Hoekstra’s winning bill was a huge victory for the private sector, requiring Federal Prison Industries to begin competing for its government contracts rather than mandating those contracts. For that, Hoekstra is one of the Business Journal’s Newsmaker of the Year Award finalists.
Congress also adopted a separate provision submitted by Hoekstra in the 2004 Appropriations Bill that buttresses the act.
Hoekstra’s issue was that FPI — a branch of the federal penal system that operates under the brand name Unicor — figuratively had been snatching business from private sector office furniture manufacturers, while denying private sector access to federal contracts worth hundreds of millions of dollars.
Hoekstra, R-Holland, said that FPI’s conduct not only contributed to unemployment in West Michigan’s furniture industry, but also frequently forced federal agencies to pay more than necessary for equipment.
FPI has manufactured office furniture for federal agencies since 1934 to provide meaningful employment for felons in the federal prison system. Its charter requires it not to compete with private industry, but the agency long ago ignored that proviso. In fact, it was becoming so blatant that a call for its reform came from the office of then-Vice President Al Gore during the Clinton administration.
Too, FPI conducted a virtual monopoly by virtue of paying slave-level wages, no benefits, no taxes of any kind and holding itself exempt from the costs of conforming to OSHA regulations.
Unicor’s federal mandatory source status enabled it to mandate when a given federal agency needed new furniture, what that furniture would be and what the agency would pay for it, even when the price often exceeded that of comparable private sector goods.
Over the life of his eight-year focus on the issue, Hoekstra enlisted a bipartisan coalition on both sides of the aisle in both houses of Congress.
Prominent among Democratic Party legislators contributing to November’s one-sided victory over FPI were John Conyers and Barney Frank in the House and, in the Senate, Debbie Stabenow and Carl Levin.
With Levin’s help, Congress actually passed a Hoekstra bill in 2001 to rein in FPI by terminating its virtual control of Department of Defense procurement.
Soon afterward, however, Hoekstra was stunned to learn that FPI’s staff — contrary to directives from its own board (also Hoekstra allies) — was flouting the new statute. Moreover, Pentagon procurement officers, facing a war-footing timetable, were knuckling under to FPI mandates to avoid getting embroiled in litigation with FPI’s Department of Justice lawyers.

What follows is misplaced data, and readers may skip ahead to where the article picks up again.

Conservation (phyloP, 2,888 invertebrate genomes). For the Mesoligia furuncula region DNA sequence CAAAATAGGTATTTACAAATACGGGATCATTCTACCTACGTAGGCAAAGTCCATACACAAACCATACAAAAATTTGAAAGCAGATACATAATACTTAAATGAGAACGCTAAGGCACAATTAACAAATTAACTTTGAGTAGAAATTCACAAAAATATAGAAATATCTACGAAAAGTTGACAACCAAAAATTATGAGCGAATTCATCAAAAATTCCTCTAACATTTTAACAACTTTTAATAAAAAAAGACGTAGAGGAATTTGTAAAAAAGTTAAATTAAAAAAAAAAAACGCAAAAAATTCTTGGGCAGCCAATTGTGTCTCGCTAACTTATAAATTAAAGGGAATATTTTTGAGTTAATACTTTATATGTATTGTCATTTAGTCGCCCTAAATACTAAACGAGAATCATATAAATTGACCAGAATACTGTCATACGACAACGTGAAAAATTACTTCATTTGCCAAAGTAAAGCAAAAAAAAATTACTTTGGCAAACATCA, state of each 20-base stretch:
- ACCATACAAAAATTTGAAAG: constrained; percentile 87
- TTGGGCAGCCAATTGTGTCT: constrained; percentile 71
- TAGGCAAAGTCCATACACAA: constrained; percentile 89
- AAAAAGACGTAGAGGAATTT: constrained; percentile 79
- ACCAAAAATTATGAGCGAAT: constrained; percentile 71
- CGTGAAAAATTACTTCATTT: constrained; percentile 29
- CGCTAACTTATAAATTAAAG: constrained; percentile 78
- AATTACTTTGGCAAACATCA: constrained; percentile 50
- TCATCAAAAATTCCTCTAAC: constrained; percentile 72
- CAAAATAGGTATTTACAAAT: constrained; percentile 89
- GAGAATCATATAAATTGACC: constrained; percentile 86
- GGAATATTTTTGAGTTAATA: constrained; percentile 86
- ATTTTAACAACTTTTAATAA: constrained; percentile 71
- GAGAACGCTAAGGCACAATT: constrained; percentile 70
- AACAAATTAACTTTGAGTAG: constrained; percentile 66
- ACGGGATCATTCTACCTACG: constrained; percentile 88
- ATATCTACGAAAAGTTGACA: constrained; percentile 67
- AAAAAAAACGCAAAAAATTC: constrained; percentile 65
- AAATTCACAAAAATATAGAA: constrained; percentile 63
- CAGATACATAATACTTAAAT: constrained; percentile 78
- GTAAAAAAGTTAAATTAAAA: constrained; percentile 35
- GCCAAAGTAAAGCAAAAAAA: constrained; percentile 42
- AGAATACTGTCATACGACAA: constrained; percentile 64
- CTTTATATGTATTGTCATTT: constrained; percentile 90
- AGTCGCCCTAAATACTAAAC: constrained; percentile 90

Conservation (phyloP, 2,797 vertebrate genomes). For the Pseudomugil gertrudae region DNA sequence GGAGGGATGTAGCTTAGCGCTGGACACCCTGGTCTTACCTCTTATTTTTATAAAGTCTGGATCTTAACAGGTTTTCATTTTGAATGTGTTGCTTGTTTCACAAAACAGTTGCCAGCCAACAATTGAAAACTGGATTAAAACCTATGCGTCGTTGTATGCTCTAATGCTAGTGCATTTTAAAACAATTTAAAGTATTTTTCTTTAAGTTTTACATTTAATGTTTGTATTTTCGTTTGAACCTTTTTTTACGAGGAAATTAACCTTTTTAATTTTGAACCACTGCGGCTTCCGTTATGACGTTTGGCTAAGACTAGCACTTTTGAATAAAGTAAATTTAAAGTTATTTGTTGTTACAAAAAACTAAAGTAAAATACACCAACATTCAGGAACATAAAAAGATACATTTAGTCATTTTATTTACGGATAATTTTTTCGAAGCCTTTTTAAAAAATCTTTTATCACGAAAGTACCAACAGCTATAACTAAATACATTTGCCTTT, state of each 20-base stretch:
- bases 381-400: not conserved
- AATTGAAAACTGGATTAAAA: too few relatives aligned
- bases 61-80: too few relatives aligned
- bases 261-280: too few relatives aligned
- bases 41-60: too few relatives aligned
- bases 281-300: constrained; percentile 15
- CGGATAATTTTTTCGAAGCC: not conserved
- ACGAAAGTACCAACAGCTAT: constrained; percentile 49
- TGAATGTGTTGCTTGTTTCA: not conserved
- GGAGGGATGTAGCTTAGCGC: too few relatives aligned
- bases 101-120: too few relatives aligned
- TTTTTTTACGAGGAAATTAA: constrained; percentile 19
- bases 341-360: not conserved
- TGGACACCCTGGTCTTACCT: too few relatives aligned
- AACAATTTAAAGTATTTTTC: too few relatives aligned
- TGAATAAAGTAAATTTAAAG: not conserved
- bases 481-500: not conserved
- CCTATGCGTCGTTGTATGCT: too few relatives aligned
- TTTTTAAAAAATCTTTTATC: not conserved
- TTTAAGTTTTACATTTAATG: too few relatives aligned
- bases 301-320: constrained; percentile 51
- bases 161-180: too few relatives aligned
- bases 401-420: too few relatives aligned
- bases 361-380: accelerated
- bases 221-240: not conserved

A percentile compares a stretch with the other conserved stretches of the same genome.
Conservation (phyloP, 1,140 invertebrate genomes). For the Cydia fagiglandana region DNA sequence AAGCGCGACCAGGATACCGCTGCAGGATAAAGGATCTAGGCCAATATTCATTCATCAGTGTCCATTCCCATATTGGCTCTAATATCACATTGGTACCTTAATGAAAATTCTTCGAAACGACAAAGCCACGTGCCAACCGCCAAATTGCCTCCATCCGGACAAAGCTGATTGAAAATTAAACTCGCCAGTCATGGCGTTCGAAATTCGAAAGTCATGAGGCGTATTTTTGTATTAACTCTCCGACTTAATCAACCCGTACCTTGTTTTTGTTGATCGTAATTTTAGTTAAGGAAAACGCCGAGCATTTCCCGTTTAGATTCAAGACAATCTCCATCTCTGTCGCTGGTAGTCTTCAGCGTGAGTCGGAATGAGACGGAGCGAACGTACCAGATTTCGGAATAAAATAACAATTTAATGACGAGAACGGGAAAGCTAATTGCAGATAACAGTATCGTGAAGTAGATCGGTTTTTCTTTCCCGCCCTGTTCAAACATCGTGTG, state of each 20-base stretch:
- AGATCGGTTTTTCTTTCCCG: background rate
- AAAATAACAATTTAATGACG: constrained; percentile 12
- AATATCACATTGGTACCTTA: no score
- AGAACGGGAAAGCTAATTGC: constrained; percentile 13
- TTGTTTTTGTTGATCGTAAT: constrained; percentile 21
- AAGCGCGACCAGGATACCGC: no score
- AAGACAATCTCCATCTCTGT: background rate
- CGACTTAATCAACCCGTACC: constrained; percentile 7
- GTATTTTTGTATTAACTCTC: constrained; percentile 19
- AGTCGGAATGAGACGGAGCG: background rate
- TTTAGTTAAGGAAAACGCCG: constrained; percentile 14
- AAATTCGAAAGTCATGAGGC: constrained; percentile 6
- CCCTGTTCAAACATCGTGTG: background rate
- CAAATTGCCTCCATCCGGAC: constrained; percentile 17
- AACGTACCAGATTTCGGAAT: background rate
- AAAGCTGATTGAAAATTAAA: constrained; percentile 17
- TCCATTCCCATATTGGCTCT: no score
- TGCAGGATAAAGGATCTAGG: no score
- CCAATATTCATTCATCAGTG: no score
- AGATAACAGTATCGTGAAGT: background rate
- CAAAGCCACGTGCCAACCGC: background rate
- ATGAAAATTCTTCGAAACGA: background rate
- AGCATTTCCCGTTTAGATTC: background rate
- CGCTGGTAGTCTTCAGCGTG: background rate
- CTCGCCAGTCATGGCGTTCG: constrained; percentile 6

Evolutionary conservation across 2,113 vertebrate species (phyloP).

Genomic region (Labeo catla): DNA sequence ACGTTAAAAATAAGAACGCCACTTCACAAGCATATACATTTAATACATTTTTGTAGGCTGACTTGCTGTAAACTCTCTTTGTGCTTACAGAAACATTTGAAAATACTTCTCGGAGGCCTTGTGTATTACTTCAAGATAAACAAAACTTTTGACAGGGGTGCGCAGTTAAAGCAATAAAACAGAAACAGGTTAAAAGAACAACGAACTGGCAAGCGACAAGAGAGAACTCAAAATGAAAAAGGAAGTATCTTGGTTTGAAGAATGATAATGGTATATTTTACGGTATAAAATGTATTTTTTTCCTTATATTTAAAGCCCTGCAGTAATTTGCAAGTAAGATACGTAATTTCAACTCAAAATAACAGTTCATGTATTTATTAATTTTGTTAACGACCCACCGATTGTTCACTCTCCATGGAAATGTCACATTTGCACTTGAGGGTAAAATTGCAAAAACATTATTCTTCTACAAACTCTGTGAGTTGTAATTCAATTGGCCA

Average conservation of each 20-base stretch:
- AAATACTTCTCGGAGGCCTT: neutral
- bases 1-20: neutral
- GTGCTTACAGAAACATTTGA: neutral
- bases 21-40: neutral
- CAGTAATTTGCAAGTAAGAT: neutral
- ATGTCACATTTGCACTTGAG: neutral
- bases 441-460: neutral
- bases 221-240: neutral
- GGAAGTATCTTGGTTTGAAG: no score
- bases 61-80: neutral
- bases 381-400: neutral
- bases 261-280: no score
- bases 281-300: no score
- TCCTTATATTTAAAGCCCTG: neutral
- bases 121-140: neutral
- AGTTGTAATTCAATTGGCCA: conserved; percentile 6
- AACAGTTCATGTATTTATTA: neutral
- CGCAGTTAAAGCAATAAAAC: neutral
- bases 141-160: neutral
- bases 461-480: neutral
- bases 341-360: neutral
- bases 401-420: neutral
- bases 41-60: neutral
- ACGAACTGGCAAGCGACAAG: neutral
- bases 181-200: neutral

Fortunately for Hoekstra’s purposes, FPI took several other actions since then that buttressed his case against the agency in Congress.
During a time when the hard-hit U.S. furniture industry was laying off workers, FPI openly obtained subcontract work from competing Canadian furniture-makers. Too, FPI supplied its Canadian subcontractors with specifications for an office chair that was a knock-off of Herman Miller’s Aeron chair.
In comments to the FPI board of directors, Hoekstra said he found it difficult to understand why an agency created to help the federal prison population was using U.S. tax revenues to help employment in the Canadian office furniture industry.
At the same time — with West Michigan auto suppliers also in trouble — FPI announced plans to expand into automotive component production. Unicor also bragged in its annual report that at a time of prolonged recession, its net sales for fiscal 2002 were up 16.3 percent to $678.7 million from the $583.5 million in FY2001.
But what really generated heat within the Hoekstra coalition was FPI’s conduct last spring. In March, the agency took a winning $6 million Steelcase bid on a Federal Aviation Administration contract, copied it and in effect awarded the contract to itself.
Aside from infuriating Steelcase, which had invested time and money in the bid, the move made enemies of legislators in other parts of the country where subsidiaries and suppliers of West Michigan office furniture manufacturers are located — and where layoffs also had occurred.
Hoekstra told the Business Journal he expects the FPI staff to continue resisting the new statutes. The agency’s staff, he notes, have civil service protection and are virtually immune to discipline or firing.
Hoekstra said, however, Congress will continue bolstering federal agencies’ ability to seek private sector bids — a process that he believes will protect private sector jobs from a predatory bureaucracy.